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Lightspeed is ready for the next step, this investor says

Lightspeed POS

Lightspeed POS Is Canadian e-commerce up-and-comer Lightspeed (Lightspeed Stock Quote, Chart, News, Analysts, Financials TSX:LSPD) worth a look after all its gains over the past year? You bet, says Cole Kachur of Wellington-Altus Private Wealth, who thinks a recently closed public offering will put the company on a growth trajectory.

Lightspeed took advantage of the exemplary run in its share price over the last little while to up-size and then close on a massive $676.2-million public offering of about 9.7 million shares including over-allotment. The stock went from C$41 at the start of November to up above C$90 by mid-January, as investors piled into the name based on the company’s strong performance during the pandemic. (All figures in US dollars except where noted otherwise.)

Announcing the close of the equity raise last week, Lightspeed said it would be using the funds to strengthen its financial position along with pursuing growth strategies. On the M&A front, LSPD made a couple of big deals to close out 2020, picking up New York-based cloud commerce platform ShopKeep in November for $145.2 million and following up with the acquisition of Rhode Island-based restaurant management cloud software company Upserve in early December for $430 million.

“We believe [the Upserve] acquisition will accelerate the product innovation that has enabled Lightspeed customers to tackle the greatest challenge to their industry in decades and will add exceptional leadership to our teams in anticipation of the economic recovery of the global hospitality industry,” said Lightspeed founder and CEO Dax Dasilva in a press release.

And while the run-up in LSPD has been swift —the stock has now returned 395 per cent since its debut in March of 2019— growth prospects are looking good, making the stock a reasoned buy, according to Kachur, vice president and portfolio manager at Wellington-Altus.

“It’s been really surprising to me that during the pandemic, especially, they’ve been able to have the growth rates that they’ve had, as they’re involved in restaurants and retail and that type of thing,” said Kachur, speaking on BNN Bloomberg on Tuesday. “But essentially it’s a more efficient way for these businesses to have their online platforms and e-commerce.”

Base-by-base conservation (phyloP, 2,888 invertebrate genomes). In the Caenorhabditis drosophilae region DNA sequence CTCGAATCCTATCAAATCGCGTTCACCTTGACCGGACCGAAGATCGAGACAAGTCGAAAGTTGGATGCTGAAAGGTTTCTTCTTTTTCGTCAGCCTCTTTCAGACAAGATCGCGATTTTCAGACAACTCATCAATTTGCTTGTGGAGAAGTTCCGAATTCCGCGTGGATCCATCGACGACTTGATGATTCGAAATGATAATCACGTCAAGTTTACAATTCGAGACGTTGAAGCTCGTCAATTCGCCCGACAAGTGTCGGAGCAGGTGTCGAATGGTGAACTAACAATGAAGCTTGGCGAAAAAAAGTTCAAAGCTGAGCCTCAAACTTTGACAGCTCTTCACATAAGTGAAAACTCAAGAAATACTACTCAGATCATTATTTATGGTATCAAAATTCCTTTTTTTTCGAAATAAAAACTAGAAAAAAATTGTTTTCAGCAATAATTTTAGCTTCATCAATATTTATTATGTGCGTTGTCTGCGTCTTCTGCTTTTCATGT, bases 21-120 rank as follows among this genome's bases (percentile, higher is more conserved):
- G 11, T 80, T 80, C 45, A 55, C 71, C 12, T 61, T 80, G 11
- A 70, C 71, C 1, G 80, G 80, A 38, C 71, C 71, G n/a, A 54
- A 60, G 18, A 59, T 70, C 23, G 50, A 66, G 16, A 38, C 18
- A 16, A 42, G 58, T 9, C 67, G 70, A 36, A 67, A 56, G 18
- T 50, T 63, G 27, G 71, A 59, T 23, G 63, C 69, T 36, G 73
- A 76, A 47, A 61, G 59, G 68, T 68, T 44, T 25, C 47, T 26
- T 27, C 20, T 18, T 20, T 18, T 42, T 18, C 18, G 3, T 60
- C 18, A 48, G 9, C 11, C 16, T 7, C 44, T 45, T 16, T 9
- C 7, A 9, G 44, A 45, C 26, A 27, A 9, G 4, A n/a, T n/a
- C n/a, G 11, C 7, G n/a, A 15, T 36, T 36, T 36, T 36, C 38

“Lightspeed did another offering within the past week so, of course, [they’re] building up the coffers and getting ready for more growth,” he said.

Lightspeed, which has its bread and butter in the small- to medium-sized business crowd including restaurants, retail and the golf industry, has so far proved fairly resilient to the downturn in those industries caused by COVID-19. In its latest financial report, the company’s third quarter fiscal 2021 for the period ended December 31, 2020, LSPD generated $57.6 million in total revenue, up 79 per cent year-over-year, and an adjusted EBITDA loss of $6.6 million compared to a loss of $5.3 million a year earlier.

During the heart of last year’s lockdowns, covering the nine months to the end of December, Lightspeed’s revenue jumped to $139.3 million compared to $84.4 million for a similar period a year earlier.

The company’s offered guidance for the upcoming fiscal fourth quarter was also strong, calling for Q4 revenue between $68 and $70 million and an adjusted EBITDA loss of $12-$14 million.

“Lightspeed’s third quarter results were strong, but we remain cautious in the short-term given an increase in government-mandated lockdowns in several of our key geographies across North America and Europe,” Lightspeed said in the Q3 press release.

“Prolonged lockdowns can increase churn, negatively impact [gross transaction volume (GTV)], delay purchase decisions and increase service suspension requests. In addition fiscal Q4 is traditionally a seasonally slow quarter for GTV, and the comparative periods have historically been slow GTV quarters for ShopKeep and Upserve as well,” Lightspeed said.

Kachur said investors could be buying LSPD right now but be wary at the same time.

“To me, Lightspeed is getting on the edge of a little bit expensive,” Kachur said. “I do think that they’re a high-growth company, so you’re just going to get a little bit more volatility with a name like that. But in terms of high growers, it’s certainly right up there on the list of Canadian companies.

“I’d probably buy it. I’m not a wide owner of it but I think it’s a very well-run company and it’s in the right industry, as far as I’m concerned,” he said.

Lightspeed got the nod from ATB Capital Markets analyst Martin Toner last month when he initiated coverage of the stock with an “Outperform” rating and a C$120 target price. Toner said the company has aggressively spent on sales, SG&A and R&D, with their sales and marketing being “highly efficient” and bearing fruit in recent years, which will ultimately help it to grow its profit margins.

“Lightspeed POS is positioned to consolidate a fragmented industry and capture a substantial share of a large market,” Toner said. “The Company has proven the value of delivering an integrated experience, coveted by merchants for its ease of use and functionality. Lightspeed is one of the software platforms well-positioned to capture value in the payments ecosystem and add additional services in the future.”

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About The Author /

Nick Waddell
Cantech Letter founder and editor Nick Waddell has lived in five Canadian provinces and is proud of his country's often overlooked contributions to the world of science and technology. Waddell takes a regular shift on the Canadian media circuit, making appearances on CTV, CBC and BNN, and contributing to publications such as Canadian Business and Business Insider.

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